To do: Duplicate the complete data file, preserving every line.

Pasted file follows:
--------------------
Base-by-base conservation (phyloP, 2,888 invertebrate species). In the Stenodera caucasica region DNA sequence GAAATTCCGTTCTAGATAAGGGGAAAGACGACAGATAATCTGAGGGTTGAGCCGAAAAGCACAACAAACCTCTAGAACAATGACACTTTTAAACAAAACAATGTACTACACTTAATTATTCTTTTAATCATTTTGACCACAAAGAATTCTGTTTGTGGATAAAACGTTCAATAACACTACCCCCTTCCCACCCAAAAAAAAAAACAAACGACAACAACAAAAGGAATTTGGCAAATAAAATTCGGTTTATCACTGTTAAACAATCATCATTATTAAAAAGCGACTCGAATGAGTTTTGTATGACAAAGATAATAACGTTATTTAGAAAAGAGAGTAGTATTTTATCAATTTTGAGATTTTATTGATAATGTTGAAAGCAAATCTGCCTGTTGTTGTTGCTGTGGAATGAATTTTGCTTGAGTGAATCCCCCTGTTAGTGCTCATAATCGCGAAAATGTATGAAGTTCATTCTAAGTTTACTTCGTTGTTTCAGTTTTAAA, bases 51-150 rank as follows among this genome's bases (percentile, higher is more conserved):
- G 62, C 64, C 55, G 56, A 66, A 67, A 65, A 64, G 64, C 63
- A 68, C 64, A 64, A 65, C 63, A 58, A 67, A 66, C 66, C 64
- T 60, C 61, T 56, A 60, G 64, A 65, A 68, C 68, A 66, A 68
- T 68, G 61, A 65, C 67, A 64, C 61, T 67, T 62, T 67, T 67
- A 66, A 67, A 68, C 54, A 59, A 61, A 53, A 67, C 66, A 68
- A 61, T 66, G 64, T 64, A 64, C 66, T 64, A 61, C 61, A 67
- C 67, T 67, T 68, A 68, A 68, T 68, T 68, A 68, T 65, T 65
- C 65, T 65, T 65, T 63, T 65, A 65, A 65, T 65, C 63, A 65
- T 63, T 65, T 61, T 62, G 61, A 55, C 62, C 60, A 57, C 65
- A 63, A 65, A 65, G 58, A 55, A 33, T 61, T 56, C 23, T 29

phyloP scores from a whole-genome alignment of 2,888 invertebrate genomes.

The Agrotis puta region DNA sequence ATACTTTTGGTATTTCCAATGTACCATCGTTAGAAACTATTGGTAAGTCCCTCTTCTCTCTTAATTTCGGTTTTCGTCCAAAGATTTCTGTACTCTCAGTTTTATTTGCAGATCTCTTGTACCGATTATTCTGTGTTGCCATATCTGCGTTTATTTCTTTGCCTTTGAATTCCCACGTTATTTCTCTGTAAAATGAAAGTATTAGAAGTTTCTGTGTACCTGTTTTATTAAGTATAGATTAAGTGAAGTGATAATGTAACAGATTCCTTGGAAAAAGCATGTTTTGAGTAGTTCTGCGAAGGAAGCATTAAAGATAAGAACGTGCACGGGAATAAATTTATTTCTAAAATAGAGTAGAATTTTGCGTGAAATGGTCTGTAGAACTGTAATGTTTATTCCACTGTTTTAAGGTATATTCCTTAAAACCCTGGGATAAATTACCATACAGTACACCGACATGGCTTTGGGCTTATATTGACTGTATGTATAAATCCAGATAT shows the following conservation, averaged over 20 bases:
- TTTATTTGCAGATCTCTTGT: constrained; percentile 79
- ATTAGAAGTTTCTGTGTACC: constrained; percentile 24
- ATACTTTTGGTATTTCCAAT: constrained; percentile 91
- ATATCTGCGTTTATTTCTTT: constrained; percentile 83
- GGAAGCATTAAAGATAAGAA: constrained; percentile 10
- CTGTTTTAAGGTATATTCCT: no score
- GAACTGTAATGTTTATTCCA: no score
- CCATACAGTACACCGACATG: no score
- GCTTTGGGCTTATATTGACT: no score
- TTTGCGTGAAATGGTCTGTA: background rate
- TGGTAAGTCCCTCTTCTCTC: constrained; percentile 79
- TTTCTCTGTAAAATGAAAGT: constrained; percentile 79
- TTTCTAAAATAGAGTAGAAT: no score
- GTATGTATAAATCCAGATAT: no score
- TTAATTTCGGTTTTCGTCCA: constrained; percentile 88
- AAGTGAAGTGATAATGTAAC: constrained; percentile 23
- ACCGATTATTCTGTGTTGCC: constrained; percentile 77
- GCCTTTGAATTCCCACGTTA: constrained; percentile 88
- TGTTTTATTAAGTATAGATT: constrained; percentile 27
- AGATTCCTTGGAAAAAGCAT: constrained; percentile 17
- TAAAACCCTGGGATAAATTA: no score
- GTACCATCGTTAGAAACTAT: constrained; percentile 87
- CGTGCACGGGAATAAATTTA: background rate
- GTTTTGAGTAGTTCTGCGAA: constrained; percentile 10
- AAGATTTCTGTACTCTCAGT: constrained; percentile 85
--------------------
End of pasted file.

Base-by-base conservation (phyloP, 2,888 invertebrate species). In the Stenodera caucasica region DNA sequence GAAATTCCGTTCTAGATAAGGGGAAAGACGACAGATAATCTGAGGGTTGAGCCGAAAAGCACAACAAACCTCTAGAACAATGACACTTTTAAACAAAACAATGTACTACACTTAATTATTCTTTTAATCATTTTGACCACAAAGAATTCTGTTTGTGGATAAAACGTTCAATAACACTACCCCCTTCCCACCCAAAAAAAAAAACAAACGACAACAACAAAAGGAATTTGGCAAATAAAATTCGGTTTATCACTGTTAAACAATCATCATTATTAAAAAGCGACTCGAATGAGTTTTGTATGACAAAGATAATAACGTTATTTAGAAAAGAGAGTAGTATTTTATCAATTTTGAGATTTTATTGATAATGTTGAAAGCAAATCTGCCTGTTGTTGTTGCTGTGGAATGAATTTTGCTTGAGTGAATCCCCCTGTTAGTGCTCATAATCGCGAAAATGTATGAAGTTCATTCTAAGTTTACTTCGTTGTTTCAGTTTTAAA, bases 51-150 rank as follows among this genome's bases (percentile, higher is more conserved):
- G 62, C 64, C 55, G 56, A 66, A 67, A 65, A 64, G 64, C 63
- A 68, C 64, A 64, A 65, C 63, A 58, A 67, A 66, C 66, C 64
- T 60, C 61, T 56, A 60, G 64, A 65, A 68, C 68, A 66, A 68
- T 68, G 61, A 65, C 67, A 64, C 61, T 67, T 62, T 67, T 67
- A 66, A 67, A 68, C 54, A 59, A 61, A 53, A 67, C 66, A 68
- A 61, T 66, G 64, T 64, A 64, C 66, T 64, A 61, C 61, A 67
- C 67, T 67, T 68, A 68, A 68, T 68, T 68, A 68, T 65, T 65
- C 65, T 65, T 65, T 63, T 65, A 65, A 65, T 65, C 63, A 65
- T 63, T 65, T 61, T 62, G 61, A 55, C 62, C 60, A 57, C 65
- A 63, A 65, A 65, G 58, A 55, A 33, T 61, T 56, C 23, T 29

phyloP scores from a whole-genome alignment of 2,888 invertebrate genomes.

The Agrotis puta region DNA sequence ATACTTTTGGTATTTCCAATGTACCATCGTTAGAAACTATTGGTAAGTCCCTCTTCTCTCTTAATTTCGGTTTTCGTCCAAAGATTTCTGTACTCTCAGTTTTATTTGCAGATCTCTTGTACCGATTATTCTGTGTTGCCATATCTGCGTTTATTTCTTTGCCTTTGAATTCCCACGTTATTTCTCTGTAAAATGAAAGTATTAGAAGTTTCTGTGTACCTGTTTTATTAAGTATAGATTAAGTGAAGTGATAATGTAACAGATTCCTTGGAAAAAGCATGTTTTGAGTAGTTCTGCGAAGGAAGCATTAAAGATAAGAACGTGCACGGGAATAAATTTATTTCTAAAATAGAGTAGAATTTTGCGTGAAATGGTCTGTAGAACTGTAATGTTTATTCCACTGTTTTAAGGTATATTCCTTAAAACCCTGGGATAAATTACCATACAGTACACCGACATGGCTTTGGGCTTATATTGACTGTATGTATAAATCCAGATAT shows the following conservation, averaged over 20 bases:
- TTTATTTGCAGATCTCTTGT: constrained; percentile 79
- ATTAGAAGTTTCTGTGTACC: constrained; percentile 24
- ATACTTTTGGTATTTCCAAT: constrained; percentile 91
- ATATCTGCGTTTATTTCTTT: constrained; percentile 83
- GGAAGCATTAAAGATAAGAA: constrained; percentile 10
- CTGTTTTAAGGTATATTCCT: no score
- GAACTGTAATGTTTATTCCA: no score
- CCATACAGTACACCGACATG: no score
- GCTTTGGGCTTATATTGACT: no score
- TTTGCGTGAAATGGTCTGTA: background rate
- TGGTAAGTCCCTCTTCTCTC: constrained; percentile 79
- TTTCTCTGTAAAATGAAAGT: constrained; percentile 79
- TTTCTAAAATAGAGTAGAAT: no score
- GTATGTATAAATCCAGATAT: no score
- TTAATTTCGGTTTTCGTCCA: constrained; percentile 88
- AAGTGAAGTGATAATGTAAC: constrained; percentile 23
- ACCGATTATTCTGTGTTGCC: constrained; percentile 77
- GCCTTTGAATTCCCACGTTA: constrained; percentile 88
- TGTTTTATTAAGTATAGATT: constrained; percentile 27
- AGATTCCTTGGAAAAAGCAT: constrained; percentile 17
- TAAAACCCTGGGATAAATTA: no score
- GTACCATCGTTAGAAACTAT: constrained; percentile 87
- CGTGCACGGGAATAAATTTA: background rate
- GTTTTGAGTAGTTCTGCGAA: constrained; percentile 10
- AAGATTTCTGTACTCTCAGT: constrained; percentile 85